If these developments are on issues that potentially challenge the core of the
political economy, the more deliberative among them are at present often confined to
scientists and professionals – for example, the Millennium Ecosystems Assessment
whose deliberative qualities are celebrated by Norgaard,92 or the Intergovernmental Panel
on Climate Change. These scientific endeavors generally diagnose problems and make
recommendations for targets and timetables (such as ecosystem conservation, or
reductions in greenhouse gas emissions), without contemplating the policies that might
enable those targets to be met. However, these exercises could be extended to collective
decision by being linked more effectively and deliberatively to the efforts of non-
92 Norgaard 2008.
governmental organizations representing a variety of relevant discourses (such as
sustainability and environmental justice), corporations who seek to flourish in a ‘green
economy’, and sympathetic governments and international organizations. There is an
emerging literature on deliberative systems which can be put to good use here in
identifying deliberative pathologies and blockages, and pointing to the sorts of initiatives
that can promote transmission, accountability, and learning.93
There have also been some targeted efforts to involve participation in governance
on the part of ordinary citizens, such as in the World Wide Views processes run on
climate change in 2009 and biodiversity in 2012.94 While the numbers of people involved
in such processes are tiny, they do involve a critical and questioning input into existing
governance processes – largely ignored by governmental negotiators in the case of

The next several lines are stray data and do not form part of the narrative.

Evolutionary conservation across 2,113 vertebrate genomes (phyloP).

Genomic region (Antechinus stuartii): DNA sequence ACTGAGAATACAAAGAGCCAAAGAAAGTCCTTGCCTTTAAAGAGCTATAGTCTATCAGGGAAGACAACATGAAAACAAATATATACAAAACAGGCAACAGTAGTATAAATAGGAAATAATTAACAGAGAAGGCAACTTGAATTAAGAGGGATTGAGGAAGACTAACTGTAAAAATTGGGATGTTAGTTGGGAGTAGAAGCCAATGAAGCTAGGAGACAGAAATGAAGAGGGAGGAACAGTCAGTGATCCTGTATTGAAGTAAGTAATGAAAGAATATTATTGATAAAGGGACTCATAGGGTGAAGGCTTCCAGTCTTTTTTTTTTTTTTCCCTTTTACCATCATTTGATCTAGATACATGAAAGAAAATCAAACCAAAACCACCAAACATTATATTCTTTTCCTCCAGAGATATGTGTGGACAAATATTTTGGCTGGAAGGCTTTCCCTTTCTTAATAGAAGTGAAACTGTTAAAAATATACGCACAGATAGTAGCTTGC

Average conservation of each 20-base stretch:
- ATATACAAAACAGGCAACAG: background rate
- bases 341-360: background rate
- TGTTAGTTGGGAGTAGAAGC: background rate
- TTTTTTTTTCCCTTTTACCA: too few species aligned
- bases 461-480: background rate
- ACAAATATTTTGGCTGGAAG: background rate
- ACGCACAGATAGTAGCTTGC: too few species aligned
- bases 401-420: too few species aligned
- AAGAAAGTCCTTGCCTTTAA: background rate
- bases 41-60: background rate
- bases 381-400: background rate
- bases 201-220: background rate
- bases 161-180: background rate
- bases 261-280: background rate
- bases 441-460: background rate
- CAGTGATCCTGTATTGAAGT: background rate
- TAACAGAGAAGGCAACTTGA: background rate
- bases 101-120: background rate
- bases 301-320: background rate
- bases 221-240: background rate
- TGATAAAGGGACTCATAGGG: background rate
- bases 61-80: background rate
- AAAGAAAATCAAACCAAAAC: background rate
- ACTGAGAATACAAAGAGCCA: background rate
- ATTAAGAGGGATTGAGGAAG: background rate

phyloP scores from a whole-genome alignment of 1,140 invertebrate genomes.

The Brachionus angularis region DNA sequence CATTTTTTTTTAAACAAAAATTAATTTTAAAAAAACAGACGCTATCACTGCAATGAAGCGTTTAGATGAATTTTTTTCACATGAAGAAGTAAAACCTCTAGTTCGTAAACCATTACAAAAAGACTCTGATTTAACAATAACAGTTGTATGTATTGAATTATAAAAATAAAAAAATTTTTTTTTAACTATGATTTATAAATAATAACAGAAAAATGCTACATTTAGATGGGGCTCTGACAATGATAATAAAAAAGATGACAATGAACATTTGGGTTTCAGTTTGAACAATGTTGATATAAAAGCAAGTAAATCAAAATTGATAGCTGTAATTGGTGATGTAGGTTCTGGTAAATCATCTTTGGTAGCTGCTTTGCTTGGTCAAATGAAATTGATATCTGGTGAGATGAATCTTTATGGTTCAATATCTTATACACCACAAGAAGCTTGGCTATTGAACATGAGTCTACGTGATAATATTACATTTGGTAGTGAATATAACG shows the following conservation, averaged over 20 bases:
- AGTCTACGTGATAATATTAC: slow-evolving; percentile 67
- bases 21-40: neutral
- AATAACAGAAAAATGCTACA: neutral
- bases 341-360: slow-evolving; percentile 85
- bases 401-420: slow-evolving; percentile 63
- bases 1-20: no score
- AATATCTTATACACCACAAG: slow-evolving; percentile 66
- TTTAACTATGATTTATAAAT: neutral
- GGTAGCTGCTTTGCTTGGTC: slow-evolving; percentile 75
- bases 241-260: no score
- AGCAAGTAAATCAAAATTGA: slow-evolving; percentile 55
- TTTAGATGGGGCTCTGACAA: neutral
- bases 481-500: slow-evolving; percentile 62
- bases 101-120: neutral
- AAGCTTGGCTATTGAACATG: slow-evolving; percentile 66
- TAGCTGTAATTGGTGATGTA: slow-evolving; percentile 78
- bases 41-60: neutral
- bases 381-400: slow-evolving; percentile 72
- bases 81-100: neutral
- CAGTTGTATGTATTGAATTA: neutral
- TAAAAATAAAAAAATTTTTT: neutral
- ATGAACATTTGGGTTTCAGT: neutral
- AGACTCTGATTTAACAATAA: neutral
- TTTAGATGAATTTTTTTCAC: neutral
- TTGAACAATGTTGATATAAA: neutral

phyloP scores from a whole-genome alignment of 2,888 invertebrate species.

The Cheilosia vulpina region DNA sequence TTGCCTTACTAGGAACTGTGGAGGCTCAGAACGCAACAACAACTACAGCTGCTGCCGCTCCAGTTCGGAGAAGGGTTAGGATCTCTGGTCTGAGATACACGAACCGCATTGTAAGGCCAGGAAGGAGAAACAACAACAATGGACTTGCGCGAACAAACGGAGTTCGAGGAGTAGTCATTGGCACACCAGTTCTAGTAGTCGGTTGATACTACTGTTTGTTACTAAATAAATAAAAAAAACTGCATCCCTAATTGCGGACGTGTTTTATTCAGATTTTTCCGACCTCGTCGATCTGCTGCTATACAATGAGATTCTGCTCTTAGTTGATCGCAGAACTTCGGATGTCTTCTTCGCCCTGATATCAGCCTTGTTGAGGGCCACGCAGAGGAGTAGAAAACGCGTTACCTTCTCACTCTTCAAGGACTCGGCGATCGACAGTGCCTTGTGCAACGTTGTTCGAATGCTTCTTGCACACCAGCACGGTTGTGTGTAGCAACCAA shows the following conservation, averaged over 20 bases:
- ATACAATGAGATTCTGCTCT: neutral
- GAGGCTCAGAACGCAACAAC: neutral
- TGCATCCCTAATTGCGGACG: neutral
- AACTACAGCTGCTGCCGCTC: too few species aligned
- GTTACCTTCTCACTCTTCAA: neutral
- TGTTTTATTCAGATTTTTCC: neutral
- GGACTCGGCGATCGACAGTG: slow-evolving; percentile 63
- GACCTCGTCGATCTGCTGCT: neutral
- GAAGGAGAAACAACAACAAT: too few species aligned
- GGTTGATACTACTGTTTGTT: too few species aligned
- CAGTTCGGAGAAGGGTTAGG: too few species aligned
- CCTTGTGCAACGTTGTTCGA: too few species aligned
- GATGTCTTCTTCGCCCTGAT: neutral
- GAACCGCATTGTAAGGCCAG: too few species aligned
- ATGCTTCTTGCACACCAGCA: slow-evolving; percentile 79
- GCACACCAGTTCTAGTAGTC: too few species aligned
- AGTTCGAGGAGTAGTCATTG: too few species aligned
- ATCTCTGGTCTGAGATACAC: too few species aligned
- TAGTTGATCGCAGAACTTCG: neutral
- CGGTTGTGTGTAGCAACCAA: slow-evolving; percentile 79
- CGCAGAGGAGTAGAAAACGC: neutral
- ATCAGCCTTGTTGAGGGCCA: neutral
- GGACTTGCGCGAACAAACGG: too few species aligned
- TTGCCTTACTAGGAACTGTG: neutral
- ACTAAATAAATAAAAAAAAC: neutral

climate change, accepted in principle in the case of biodiversity.
Discursive institutional innovation need not of course be confined to the global
level. There are many local initiatives such as the transition towns movement, which
explicitly bills itself as a response to the failure of higher levels of government to
confront resource constraints and climate change. Networks across localities – such as the
International Council for Local Environmental Initiatives cities network – also provide
sites for deliberation.95 Burgeoning networked environmental governance is however
often a low-visibility affair, and dominated by moderate discourses such as ‘green
economy’ or a technocratic version of ‘ecological modernization.’ Reflexivity in
networks could benefit from more contestatory and critical voices (from science, citizens’
forums, or social movements).
93 Parkinson and Mansbridge 2012.
94 Rask, Worthington and Lammi 2012.
95 Bulkeley, Broto, Hodson and Marvin 2010.
In networks and elsewhere, the institutional challenge can be captured in terms of
the need for more productive deliberative systems combining moments of decision and